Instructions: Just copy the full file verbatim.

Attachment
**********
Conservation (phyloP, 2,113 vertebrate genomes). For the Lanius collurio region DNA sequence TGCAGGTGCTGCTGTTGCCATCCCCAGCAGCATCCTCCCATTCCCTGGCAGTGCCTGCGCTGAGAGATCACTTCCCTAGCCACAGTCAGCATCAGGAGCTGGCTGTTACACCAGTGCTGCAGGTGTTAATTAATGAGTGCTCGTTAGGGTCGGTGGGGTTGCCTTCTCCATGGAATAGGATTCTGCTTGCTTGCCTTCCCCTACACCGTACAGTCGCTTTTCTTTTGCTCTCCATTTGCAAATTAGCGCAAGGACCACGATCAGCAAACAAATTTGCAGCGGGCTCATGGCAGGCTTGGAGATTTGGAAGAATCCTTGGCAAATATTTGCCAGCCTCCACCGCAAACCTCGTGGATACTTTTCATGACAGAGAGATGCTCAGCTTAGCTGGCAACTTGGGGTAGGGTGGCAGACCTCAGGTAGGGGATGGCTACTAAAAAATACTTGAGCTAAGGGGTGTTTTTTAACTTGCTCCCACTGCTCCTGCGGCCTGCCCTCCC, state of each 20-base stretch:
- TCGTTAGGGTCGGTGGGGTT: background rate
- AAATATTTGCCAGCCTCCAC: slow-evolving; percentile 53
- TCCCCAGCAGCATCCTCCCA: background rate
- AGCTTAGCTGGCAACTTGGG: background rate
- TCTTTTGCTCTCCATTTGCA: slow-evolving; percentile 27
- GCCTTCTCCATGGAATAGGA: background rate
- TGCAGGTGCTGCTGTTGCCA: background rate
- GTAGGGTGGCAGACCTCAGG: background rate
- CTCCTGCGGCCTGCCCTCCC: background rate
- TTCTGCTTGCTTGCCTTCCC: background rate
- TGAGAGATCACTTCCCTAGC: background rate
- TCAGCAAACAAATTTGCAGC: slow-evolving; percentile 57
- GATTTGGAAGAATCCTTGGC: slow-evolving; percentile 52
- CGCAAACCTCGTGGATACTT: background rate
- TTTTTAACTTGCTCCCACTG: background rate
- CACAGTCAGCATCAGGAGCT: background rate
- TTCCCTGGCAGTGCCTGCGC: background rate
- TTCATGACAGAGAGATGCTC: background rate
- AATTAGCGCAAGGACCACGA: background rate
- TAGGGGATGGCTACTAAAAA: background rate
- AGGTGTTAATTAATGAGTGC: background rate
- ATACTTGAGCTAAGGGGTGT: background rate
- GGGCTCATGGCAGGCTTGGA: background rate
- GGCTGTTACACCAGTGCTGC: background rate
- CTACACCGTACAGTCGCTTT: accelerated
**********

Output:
Conservation (phyloP, 2,113 vertebrate genomes). For the Lanius collurio region DNA sequence TGCAGGTGCTGCTGTTGCCATCCCCAGCAGCATCCTCCCATTCCCTGGCAGTGCCTGCGCTGAGAGATCACTTCCCTAGCCACAGTCAGCATCAGGAGCTGGCTGTTACACCAGTGCTGCAGGTGTTAATTAATGAGTGCTCGTTAGGGTCGGTGGGGTTGCCTTCTCCATGGAATAGGATTCTGCTTGCTTGCCTTCCCCTACACCGTACAGTCGCTTTTCTTTTGCTCTCCATTTGCAAATTAGCGCAAGGACCACGATCAGCAAACAAATTTGCAGCGGGCTCATGGCAGGCTTGGAGATTTGGAAGAATCCTTGGCAAATATTTGCCAGCCTCCACCGCAAACCTCGTGGATACTTTTCATGACAGAGAGATGCTCAGCTTAGCTGGCAACTTGGGGTAGGGTGGCAGACCTCAGGTAGGGGATGGCTACTAAAAAATACTTGAGCTAAGGGGTGTTTTTTAACTTGCTCCCACTGCTCCTGCGGCCTGCCCTCCC, state of each 20-base stretch:
- TCGTTAGGGTCGGTGGGGTT: background rate
- AAATATTTGCCAGCCTCCAC: slow-evolving; percentile 53
- TCCCCAGCAGCATCCTCCCA: background rate
- AGCTTAGCTGGCAACTTGGG: background rate
- TCTTTTGCTCTCCATTTGCA: slow-evolving; percentile 27
- GCCTTCTCCATGGAATAGGA: background rate
- TGCAGGTGCTGCTGTTGCCA: background rate
- GTAGGGTGGCAGACCTCAGG: background rate
- CTCCTGCGGCCTGCCCTCCC: background rate
- TTCTGCTTGCTTGCCTTCCC: background rate
- TGAGAGATCACTTCCCTAGC: background rate
- TCAGCAAACAAATTTGCAGC: slow-evolving; percentile 57
- GATTTGGAAGAATCCTTGGC: slow-evolving; percentile 52
- CGCAAACCTCGTGGATACTT: background rate
- TTTTTAACTTGCTCCCACTG: background rate
- CACAGTCAGCATCAGGAGCT: background rate
- TTCCCTGGCAGTGCCTGCGC: background rate
- TTCATGACAGAGAGATGCTC: background rate
- AATTAGCGCAAGGACCACGA: background rate
- TAGGGGATGGCTACTAAAAA: background rate
- AGGTGTTAATTAATGAGTGC: background rate
- ATACTTGAGCTAAGGGGTGT: background rate
- GGGCTCATGGCAGGCTTGGA: background rate
- GGCTGTTACACCAGTGCTGC: background rate
- CTACACCGTACAGTCGCTTT: accelerated